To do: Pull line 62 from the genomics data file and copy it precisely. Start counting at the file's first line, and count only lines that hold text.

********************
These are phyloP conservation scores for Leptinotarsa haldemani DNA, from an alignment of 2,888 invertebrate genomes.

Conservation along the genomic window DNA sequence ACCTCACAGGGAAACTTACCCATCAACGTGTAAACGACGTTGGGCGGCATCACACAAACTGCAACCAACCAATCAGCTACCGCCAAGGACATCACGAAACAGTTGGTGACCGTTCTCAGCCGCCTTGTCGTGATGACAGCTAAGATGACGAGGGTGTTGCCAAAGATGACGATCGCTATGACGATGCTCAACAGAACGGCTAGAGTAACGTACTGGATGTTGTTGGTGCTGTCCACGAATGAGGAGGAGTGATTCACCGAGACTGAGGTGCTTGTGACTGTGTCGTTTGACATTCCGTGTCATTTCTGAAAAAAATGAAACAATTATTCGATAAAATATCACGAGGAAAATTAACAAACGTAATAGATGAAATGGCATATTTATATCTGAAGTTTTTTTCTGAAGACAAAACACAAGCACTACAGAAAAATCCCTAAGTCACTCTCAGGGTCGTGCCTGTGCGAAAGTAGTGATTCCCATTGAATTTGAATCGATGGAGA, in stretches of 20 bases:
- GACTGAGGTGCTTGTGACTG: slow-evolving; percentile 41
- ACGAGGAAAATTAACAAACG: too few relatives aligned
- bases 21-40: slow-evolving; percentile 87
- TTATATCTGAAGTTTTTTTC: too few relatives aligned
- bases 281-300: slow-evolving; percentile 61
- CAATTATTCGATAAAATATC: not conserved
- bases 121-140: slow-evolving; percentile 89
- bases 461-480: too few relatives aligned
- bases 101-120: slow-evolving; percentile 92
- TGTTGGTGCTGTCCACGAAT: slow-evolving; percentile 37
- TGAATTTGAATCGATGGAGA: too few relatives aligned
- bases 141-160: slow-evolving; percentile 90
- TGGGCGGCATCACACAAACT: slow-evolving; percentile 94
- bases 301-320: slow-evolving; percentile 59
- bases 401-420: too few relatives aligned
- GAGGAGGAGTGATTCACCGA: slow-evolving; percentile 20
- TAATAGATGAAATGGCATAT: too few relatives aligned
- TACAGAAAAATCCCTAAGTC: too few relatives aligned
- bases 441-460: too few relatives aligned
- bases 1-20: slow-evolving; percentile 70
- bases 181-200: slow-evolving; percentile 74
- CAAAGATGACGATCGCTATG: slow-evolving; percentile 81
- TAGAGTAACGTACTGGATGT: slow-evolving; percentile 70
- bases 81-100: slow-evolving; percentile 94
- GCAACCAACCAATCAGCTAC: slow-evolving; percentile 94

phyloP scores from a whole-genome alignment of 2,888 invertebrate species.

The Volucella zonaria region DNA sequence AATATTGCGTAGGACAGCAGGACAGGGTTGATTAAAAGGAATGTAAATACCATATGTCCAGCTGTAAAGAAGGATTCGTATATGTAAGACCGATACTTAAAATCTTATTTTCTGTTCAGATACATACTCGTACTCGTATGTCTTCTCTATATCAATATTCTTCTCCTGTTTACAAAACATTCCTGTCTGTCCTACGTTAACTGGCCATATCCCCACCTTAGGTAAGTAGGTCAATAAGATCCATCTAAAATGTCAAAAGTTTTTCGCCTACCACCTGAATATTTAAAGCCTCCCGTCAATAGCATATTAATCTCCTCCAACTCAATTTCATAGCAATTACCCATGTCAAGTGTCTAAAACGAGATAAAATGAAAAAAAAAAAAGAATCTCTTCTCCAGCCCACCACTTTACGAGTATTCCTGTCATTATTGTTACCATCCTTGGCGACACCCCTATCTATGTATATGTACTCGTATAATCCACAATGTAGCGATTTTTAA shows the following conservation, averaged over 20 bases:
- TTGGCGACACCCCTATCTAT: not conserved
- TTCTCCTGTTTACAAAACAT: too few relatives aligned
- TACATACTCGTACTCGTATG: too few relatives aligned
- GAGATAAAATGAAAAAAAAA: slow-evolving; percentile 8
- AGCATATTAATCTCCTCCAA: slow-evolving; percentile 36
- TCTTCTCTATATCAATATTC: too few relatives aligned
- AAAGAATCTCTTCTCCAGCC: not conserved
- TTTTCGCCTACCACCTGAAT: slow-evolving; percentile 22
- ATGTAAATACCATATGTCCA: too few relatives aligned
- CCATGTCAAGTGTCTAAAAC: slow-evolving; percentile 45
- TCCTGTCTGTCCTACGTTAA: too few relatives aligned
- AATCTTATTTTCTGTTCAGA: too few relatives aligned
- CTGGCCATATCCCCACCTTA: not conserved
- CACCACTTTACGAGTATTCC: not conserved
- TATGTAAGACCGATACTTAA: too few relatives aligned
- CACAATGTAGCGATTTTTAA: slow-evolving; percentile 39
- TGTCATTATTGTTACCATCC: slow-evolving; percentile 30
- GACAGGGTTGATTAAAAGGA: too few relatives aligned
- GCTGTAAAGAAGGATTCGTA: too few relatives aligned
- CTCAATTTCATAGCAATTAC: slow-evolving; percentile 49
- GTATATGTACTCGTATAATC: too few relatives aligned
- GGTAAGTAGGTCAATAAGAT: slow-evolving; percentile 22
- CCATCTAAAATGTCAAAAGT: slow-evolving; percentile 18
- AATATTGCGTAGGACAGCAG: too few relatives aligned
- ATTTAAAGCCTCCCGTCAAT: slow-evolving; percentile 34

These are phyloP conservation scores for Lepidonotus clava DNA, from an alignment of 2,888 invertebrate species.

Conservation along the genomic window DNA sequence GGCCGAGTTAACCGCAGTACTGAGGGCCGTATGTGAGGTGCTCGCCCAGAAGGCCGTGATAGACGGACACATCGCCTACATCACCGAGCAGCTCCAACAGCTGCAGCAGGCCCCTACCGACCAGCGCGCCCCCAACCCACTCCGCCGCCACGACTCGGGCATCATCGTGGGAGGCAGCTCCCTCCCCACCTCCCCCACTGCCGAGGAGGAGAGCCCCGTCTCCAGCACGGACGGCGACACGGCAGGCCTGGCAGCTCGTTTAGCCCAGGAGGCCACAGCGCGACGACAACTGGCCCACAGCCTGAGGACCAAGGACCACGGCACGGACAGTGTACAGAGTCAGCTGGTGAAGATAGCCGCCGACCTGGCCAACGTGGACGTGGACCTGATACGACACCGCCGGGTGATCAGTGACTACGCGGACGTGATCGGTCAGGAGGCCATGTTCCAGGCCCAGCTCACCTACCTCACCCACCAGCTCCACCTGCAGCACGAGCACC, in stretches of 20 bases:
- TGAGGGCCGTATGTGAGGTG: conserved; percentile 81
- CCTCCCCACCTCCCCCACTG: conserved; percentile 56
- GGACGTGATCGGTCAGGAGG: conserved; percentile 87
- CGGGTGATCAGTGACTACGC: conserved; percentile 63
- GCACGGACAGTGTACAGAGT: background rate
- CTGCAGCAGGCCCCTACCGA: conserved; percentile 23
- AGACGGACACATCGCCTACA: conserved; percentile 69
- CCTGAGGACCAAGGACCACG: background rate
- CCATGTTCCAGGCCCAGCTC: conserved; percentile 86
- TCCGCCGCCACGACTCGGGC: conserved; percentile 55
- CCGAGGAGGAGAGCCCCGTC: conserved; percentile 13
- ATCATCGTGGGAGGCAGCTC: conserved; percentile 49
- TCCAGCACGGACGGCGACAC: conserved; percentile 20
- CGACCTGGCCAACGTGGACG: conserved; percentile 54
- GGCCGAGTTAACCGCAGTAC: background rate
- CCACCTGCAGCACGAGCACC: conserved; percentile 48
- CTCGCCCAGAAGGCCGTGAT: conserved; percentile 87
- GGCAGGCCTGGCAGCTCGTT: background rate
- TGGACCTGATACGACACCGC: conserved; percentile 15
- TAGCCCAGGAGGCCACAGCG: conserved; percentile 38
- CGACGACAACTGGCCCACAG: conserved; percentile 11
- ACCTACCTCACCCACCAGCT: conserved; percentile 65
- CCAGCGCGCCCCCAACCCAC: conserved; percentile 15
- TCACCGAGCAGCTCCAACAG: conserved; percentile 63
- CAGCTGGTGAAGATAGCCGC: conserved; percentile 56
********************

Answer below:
- CTGCAGCAGGCCCCTACCGA: conserved; percentile 23